It’s October and an election year. So along with the changing leaves and Oktoberfest beer in the supermarkets, we’re also being bombarded with political polls.
Before my Chamber life, I was the Communications Director for the House Republican Caucus in Columbia. My life revolved around polls during election years. Sometimes they were spot on, and sometimes the polls were garbage. Here are a few things I learned:
Look at Polls, not a Poll. One poll means very little. Many people might remember a few outlier polls in 2008 that had Republican John McCain inside the margin of error against then-Senator Barack Obama. Polls just a few days on either side had Obama comfortably ahead. But those single polls sure gained a lot of headlines. If you want to track polls over time, the website Real Clear Politics does a great job. You can even find polling for our governor’s race, our U.S. Senator races here and here, and perhaps our Congressional races. Many pros will cite the “RCP average” as a snapshot of the race.
Polls show a moment in a changing sea. But polls are just that, a snapshot. Take a picture of the ocean. Then go back and look at it the next day. Or the next week. It’ll never look exactly that way again. The same thing goes with a poll. Don’t get too excited, or concerned, about a single poll. A headline, geopolitical event, economic event, or just about anything, can dramatically change a poll from day to day. Good pollsters can even out many of the variables, but remember that if the pollster had called 1,000 different people on the same night the results might be dramatically different.
Be sure the poll is of “likely voters” not “registered voters.” Many polls that are reported in the news are of registered voters. But in a mid-term election like 2014, perhaps fewer than 50 percent of registered voters will actually vote. A likely voter is someone who has an established voting history. A pollster will try to sample likely voters based on someone’s election history, but that doesn’t always mean they’ll vote this year. On the flip side, by not polling people who have never voted, you can miss big demographic trends, such as with younger, pro-President Obama voters in 2008 or TEA Party voters in 2010. Which leads us to…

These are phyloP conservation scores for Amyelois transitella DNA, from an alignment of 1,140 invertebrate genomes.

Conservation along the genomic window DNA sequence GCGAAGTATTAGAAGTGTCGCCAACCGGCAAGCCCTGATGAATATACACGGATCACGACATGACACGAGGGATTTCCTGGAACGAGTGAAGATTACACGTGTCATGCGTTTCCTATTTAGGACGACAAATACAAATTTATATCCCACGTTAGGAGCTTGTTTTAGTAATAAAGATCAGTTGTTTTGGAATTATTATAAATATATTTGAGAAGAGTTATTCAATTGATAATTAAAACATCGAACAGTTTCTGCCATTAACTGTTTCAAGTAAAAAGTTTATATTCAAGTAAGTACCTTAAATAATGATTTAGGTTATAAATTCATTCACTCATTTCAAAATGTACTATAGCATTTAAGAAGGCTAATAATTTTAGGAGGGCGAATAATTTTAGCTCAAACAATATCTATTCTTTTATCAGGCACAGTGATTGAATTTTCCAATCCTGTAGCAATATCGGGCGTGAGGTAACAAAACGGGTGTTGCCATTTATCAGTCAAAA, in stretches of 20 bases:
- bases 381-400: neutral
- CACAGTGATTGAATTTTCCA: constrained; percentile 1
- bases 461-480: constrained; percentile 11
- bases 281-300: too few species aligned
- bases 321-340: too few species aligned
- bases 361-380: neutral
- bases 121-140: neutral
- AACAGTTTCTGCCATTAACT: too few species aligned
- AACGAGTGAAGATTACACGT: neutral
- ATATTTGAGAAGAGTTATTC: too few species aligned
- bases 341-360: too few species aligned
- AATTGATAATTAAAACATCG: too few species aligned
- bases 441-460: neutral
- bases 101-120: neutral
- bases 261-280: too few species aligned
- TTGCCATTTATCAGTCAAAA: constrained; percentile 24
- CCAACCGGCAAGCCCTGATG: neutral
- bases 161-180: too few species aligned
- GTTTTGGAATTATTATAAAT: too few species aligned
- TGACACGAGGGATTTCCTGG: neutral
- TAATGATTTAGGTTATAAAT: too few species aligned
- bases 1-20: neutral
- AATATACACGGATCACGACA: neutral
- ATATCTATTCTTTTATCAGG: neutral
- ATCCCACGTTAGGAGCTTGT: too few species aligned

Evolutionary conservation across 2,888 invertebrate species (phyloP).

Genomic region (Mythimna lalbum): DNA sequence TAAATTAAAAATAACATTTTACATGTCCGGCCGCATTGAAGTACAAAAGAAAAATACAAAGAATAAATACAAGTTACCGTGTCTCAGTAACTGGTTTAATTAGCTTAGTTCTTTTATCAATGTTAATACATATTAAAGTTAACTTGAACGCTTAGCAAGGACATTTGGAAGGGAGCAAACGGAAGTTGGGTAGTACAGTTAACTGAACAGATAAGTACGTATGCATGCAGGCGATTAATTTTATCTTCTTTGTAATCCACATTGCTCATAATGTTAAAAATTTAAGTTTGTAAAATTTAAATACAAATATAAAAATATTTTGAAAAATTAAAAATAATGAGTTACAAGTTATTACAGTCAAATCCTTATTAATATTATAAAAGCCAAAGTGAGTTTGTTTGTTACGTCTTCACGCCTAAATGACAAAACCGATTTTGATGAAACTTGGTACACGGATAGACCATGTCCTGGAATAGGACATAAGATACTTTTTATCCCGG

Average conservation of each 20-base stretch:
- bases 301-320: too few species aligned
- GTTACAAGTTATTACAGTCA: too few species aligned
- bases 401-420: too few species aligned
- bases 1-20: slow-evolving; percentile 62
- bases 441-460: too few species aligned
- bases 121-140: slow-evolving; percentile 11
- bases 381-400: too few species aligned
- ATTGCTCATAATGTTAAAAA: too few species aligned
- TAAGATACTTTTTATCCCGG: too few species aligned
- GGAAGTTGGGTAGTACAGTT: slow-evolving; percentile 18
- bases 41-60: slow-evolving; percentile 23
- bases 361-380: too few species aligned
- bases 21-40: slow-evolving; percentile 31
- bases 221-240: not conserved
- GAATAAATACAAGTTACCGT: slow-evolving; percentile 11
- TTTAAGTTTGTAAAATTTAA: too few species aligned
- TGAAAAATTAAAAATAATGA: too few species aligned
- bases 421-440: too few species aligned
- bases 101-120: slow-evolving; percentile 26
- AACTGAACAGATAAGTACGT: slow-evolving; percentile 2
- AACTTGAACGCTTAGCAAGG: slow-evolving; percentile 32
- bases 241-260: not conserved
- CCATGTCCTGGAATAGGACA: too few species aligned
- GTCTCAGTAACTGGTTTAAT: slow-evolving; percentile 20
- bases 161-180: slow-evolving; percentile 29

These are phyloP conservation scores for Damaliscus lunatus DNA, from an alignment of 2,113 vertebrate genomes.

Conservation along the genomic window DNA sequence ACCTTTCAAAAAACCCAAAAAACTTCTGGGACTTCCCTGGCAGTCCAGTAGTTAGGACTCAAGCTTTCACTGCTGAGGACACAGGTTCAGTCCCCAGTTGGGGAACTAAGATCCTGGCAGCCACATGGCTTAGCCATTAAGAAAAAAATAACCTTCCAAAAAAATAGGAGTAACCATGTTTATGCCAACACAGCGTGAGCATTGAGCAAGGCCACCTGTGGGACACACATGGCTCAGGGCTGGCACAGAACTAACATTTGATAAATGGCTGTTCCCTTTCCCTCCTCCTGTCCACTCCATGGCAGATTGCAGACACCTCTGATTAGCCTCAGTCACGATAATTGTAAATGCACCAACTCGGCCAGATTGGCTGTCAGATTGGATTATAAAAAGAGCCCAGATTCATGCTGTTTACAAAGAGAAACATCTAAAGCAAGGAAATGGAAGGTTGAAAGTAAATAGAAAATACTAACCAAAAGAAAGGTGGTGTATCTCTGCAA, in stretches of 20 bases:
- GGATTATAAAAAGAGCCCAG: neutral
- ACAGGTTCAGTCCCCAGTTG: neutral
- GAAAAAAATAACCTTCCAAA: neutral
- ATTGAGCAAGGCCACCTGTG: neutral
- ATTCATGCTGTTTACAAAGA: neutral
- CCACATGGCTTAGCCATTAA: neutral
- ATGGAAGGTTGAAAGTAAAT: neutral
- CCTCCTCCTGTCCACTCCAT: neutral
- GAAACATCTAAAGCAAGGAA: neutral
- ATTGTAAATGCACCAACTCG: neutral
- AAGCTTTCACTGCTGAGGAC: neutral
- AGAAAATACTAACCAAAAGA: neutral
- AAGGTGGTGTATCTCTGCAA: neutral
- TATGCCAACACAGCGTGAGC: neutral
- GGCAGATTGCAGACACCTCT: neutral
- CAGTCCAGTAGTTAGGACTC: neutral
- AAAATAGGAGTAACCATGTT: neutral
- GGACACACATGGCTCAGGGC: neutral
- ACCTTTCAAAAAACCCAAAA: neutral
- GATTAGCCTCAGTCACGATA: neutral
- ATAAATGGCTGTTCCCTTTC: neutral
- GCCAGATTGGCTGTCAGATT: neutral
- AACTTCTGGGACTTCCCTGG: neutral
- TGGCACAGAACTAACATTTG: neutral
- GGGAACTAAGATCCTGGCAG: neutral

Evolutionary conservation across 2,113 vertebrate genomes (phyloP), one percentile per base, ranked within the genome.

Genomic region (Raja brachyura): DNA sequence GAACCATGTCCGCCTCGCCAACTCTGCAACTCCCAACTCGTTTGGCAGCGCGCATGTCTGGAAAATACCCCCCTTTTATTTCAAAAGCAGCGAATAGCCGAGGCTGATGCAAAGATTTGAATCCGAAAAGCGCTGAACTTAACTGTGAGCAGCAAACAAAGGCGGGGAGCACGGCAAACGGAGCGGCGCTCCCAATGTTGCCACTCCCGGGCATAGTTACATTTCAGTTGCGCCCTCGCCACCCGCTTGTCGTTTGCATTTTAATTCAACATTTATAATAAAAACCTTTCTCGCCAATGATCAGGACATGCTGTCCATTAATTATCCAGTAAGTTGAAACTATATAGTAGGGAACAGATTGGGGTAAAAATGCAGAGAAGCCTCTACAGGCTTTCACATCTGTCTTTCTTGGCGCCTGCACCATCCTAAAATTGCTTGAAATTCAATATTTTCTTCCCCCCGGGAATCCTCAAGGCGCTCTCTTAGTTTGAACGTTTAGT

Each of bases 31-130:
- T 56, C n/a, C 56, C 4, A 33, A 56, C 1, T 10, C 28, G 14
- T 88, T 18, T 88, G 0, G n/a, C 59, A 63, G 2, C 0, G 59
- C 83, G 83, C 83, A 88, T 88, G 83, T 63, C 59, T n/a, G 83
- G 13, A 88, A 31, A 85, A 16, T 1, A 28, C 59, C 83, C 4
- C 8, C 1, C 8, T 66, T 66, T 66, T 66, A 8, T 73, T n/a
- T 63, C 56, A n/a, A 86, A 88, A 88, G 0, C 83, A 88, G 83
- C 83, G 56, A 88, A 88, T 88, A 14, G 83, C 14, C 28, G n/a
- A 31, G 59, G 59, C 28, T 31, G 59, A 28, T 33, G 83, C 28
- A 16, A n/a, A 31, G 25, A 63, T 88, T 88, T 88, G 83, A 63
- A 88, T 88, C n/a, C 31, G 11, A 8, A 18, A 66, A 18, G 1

People lie to pollsters. Sampling a poll is increasingly difficult. Cell phones, the Do Not Call List, and other generational changes mean getting valid phone numbers is hard. They lie about things that are not socially acceptable (“Do you plan to vote this November?”) and about things that could be embarrassing. There is also a distrust of pollsters by some conservatives, who believe it’s the liberal media doing the poll, and older-generation minorities in the South, who vividly remember a day when you just didn’t give someone your opinion over the phone.
Try to find the questions. Many online news articles will link to the text of a poll. Take a look at the questions. And look at the questions that lead up to the “head-to-head” question. If you ask a series of questions about the problems that occurred during Governor Smith’s time in office and then ask for whom they’re voting, people will lean to the opponent. If you lead into the head-to-head question with a series of questions about how great things have been, people will lean toward the governor.
Sometimes, a head-to-head number might be released after a candidate did a large amount of “message testing” – where they look at the response to certain issues. Those can really skew numbers because the respondent just received an equivalent of $1 million in positive TV for the candidate.
The moral of the story is to take a poll with a grain of salt. Remember that many voters literally don’t make their minds up until the final days of a campaign, so positive numbers now can swing dramatically in the final few weeks. That’s why you, as a business leader, need to get involved early and often with the pro-business candidate of your choice. I wrote a lot about that in September: here, here, and here.
As always, if you’re a member of the Upstate Chamber Coalition, feel free to shoot me an email and I’ll be happy to answer any questions you have about public policy and elections.